The final post in the series ‘Growing Children’ sets out a few tips on techniques for planting and nurturing your School Garden and making the most of harvesting and cooking what you’ve produced.
Planting and nurturing
- Grow easy crops such as Broccoli, Chard, lettuce, Carrots, potatoes, Garlic, leeks, peas, beans, cucumber, tomato and herbs. Aim to grow a good amount of each crop to take account of children’s inexperience and if you have lots of plants these can be sold or grown on and the produce sold or given away.
- Aim to grow different types of crop in different areas and ‘rotate’ these each year to avoid building up pests and diseases and to ensure the soil doesn’t get drained of its nutrients.
- Save time and hassle by growing some plants from bought/donated seedlings rather than directly sowing in the garden. You could grow your own seedlings if you have a greenhouse or indoor space to develop these from newly germinated seeds. However, it might be worth buying in some seedlings from the local nursery and planting these out, once conditions are right. Plants such as Broccoli, Chard, Leeks, onions and tomatoes might be best grown from seedlings.
- For both seed sowing or planting divide your class into smaller groups and one group can sow seed while the other does something else, and then swap over. This makes it easier to explain and demonstrate the sowing process.
- When sowing directly into the ground pay attention to the seed packet directions as to time of year and temperature of the soil etc. Larger seeds such as peas, beans and squash can be sown directly by the children. Smaller seeds are more fiddly and need constant moisture to germinate (so avoid dry spells or be prepared to water). Broadcasting seeds (randomly spreading across the ground) is useful for tiny seeds though you could add some fine sand into the seed mix and use this to sow more easily in rows. Get the children to help prepare the seed bed, rule out the area for sowing/ mark a row and evenly distribute the seed. You’ll probably need to thin out the growth from broadcast seeds – children’s small hands and fingers are great for this! Look at the seed packet for guidance on final spacing of the thinned crop.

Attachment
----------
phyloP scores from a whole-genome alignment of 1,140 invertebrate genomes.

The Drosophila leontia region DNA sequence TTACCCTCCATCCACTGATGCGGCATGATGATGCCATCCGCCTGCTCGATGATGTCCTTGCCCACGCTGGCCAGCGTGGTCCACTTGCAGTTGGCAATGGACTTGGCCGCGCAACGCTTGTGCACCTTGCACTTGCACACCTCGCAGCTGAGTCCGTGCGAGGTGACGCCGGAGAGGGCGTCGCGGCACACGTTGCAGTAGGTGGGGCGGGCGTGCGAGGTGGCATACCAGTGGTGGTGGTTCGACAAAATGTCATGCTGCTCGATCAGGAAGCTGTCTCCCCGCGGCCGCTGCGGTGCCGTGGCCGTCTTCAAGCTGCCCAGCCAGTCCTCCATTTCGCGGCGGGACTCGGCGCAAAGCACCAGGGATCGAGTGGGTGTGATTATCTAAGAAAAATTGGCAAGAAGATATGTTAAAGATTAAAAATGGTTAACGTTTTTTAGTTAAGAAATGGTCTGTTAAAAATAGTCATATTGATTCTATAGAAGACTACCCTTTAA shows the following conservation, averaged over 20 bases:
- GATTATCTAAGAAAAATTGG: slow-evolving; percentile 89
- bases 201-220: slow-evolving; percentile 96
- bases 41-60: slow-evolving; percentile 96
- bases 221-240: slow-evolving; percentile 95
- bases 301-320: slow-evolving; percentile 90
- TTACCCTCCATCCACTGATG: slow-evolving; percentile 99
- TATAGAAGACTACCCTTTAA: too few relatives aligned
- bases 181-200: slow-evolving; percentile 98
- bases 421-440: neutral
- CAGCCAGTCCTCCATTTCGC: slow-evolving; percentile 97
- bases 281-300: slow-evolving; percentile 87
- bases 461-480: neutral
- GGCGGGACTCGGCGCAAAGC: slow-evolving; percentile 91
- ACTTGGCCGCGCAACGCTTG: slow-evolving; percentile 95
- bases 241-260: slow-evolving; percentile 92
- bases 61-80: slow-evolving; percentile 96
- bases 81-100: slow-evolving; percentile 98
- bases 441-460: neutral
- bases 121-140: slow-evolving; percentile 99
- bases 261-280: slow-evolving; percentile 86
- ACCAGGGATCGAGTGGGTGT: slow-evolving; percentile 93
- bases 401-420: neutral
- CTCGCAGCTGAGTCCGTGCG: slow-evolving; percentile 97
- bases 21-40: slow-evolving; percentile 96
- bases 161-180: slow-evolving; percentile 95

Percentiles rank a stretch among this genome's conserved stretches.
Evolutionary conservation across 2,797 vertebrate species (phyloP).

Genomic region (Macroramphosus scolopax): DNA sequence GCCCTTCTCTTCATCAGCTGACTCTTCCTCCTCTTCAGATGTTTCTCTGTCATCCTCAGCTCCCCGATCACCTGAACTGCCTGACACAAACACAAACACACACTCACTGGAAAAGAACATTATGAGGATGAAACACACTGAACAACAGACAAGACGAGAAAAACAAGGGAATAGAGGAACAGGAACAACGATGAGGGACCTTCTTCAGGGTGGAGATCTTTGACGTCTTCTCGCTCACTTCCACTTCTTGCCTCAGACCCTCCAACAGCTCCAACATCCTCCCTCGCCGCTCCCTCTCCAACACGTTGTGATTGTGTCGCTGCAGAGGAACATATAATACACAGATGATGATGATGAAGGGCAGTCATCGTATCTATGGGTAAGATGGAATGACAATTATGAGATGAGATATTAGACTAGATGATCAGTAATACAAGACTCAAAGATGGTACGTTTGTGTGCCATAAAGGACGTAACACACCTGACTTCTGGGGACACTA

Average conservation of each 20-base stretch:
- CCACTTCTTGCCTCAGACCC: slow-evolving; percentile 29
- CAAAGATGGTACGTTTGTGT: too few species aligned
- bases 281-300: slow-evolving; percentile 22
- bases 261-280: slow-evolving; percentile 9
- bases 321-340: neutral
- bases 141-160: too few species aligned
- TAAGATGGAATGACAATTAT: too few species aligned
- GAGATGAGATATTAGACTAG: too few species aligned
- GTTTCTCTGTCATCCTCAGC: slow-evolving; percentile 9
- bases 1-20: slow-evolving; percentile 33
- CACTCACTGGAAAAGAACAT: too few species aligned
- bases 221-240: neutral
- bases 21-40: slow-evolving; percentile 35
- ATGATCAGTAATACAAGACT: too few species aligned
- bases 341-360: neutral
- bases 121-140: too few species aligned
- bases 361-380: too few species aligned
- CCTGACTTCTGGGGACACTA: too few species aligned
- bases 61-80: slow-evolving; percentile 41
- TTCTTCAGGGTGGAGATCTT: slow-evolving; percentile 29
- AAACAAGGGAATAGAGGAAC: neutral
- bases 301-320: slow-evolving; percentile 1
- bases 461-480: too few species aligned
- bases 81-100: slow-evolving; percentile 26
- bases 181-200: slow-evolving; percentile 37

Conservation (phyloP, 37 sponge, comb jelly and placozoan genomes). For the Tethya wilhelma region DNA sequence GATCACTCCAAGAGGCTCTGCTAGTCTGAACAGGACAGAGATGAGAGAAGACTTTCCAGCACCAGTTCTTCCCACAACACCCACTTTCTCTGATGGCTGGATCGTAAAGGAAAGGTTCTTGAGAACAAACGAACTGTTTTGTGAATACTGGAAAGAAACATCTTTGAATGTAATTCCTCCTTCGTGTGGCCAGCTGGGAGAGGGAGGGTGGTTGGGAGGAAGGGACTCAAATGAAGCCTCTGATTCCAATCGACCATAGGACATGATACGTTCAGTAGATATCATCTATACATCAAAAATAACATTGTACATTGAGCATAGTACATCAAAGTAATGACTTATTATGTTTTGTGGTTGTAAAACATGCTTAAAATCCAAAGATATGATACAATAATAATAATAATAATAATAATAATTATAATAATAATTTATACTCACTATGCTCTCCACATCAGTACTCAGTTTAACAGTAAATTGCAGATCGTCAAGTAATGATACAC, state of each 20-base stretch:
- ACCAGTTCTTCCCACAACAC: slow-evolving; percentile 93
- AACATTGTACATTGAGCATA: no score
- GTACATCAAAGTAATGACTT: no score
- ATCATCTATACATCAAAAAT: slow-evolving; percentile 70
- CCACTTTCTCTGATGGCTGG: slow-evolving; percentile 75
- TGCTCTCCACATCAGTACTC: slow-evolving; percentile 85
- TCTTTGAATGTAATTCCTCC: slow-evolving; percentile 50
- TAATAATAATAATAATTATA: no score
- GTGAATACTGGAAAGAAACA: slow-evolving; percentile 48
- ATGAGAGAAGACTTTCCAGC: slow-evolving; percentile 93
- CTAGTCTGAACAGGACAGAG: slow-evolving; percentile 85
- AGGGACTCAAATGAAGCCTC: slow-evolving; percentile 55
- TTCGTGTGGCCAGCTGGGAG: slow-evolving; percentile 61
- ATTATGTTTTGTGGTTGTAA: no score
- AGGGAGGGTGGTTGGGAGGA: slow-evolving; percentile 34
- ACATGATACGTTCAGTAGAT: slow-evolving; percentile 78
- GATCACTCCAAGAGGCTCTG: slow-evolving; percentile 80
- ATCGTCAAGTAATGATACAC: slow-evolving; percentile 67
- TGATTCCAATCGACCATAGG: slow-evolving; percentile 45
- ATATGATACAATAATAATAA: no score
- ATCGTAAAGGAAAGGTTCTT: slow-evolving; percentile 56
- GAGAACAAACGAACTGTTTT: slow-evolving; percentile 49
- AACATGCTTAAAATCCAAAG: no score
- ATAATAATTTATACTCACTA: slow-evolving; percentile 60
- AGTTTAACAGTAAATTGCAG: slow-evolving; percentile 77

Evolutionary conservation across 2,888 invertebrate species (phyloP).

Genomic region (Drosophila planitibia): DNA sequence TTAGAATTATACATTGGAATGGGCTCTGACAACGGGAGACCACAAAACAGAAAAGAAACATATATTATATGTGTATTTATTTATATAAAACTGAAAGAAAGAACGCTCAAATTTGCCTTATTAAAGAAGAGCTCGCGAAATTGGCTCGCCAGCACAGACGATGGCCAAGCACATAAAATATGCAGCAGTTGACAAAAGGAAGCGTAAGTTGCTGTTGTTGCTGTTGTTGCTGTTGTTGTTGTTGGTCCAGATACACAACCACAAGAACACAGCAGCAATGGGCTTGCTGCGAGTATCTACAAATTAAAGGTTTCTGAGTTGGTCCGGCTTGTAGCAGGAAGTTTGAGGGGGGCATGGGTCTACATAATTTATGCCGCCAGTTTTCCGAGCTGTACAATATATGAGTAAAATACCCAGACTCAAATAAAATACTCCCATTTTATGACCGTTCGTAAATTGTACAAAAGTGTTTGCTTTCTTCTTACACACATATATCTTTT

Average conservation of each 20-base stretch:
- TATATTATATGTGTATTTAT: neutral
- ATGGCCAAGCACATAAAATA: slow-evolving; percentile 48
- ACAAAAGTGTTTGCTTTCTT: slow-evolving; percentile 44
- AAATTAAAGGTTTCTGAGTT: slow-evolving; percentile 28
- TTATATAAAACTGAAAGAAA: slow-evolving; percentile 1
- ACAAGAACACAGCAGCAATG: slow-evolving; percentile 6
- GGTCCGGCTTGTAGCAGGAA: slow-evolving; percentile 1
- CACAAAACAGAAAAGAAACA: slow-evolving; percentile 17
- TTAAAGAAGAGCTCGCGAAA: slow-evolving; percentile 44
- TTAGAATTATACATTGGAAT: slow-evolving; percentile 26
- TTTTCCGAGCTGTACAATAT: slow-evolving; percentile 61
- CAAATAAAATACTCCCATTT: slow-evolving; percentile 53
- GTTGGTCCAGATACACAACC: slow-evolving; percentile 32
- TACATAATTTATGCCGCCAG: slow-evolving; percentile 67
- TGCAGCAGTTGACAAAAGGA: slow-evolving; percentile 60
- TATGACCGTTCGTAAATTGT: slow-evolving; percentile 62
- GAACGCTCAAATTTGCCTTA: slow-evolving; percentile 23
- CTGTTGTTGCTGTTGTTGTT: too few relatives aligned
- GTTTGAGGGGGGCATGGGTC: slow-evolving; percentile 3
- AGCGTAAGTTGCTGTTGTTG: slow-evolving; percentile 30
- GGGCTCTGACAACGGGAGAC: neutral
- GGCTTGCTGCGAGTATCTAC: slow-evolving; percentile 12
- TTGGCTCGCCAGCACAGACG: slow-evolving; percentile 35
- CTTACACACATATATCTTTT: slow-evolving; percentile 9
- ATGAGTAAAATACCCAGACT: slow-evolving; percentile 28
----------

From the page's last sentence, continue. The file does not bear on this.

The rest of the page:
- When planting seedlings show children how to remove the plant from its pot (by gently tapping the bottom and squeezing the sides, not by pulling the stem!). Look at the roots – untangle them gently if they are bound together and place the plant gently in a prepared hole that’s larger than the plant’s roots. Gently pull soil over the roots and up to the stem, firming the soil gently around it. Check all the children’s planting to make sure they are all firmed in and water them in.
- Potatoes should be grown from disease free tubers purchased from the local nursery, and possibly ‘chitted’ on a light windowsill if they are early varieties. They can be planted in trenches (ideally dug and filled with organic matter a few weeks ahead of planting – this is usually around Easter time in the UK). Once placed in the trenches the soil is pulled over the top into a long mound (if planted in rows) – look at the information on planting depths and distances etc. that usually comes with the tubers.
Here’s a link to a video report compiled by students of Reepham High School and College, Norfolk which includes a piece about the School Garden at Cawston Primary School, focussing on their ‘plastic bottle greenhouse’- a great idea to promote recycling as well as a relatively cheap greenhouse! I’ve been supporting both Schools in their School gardening activities.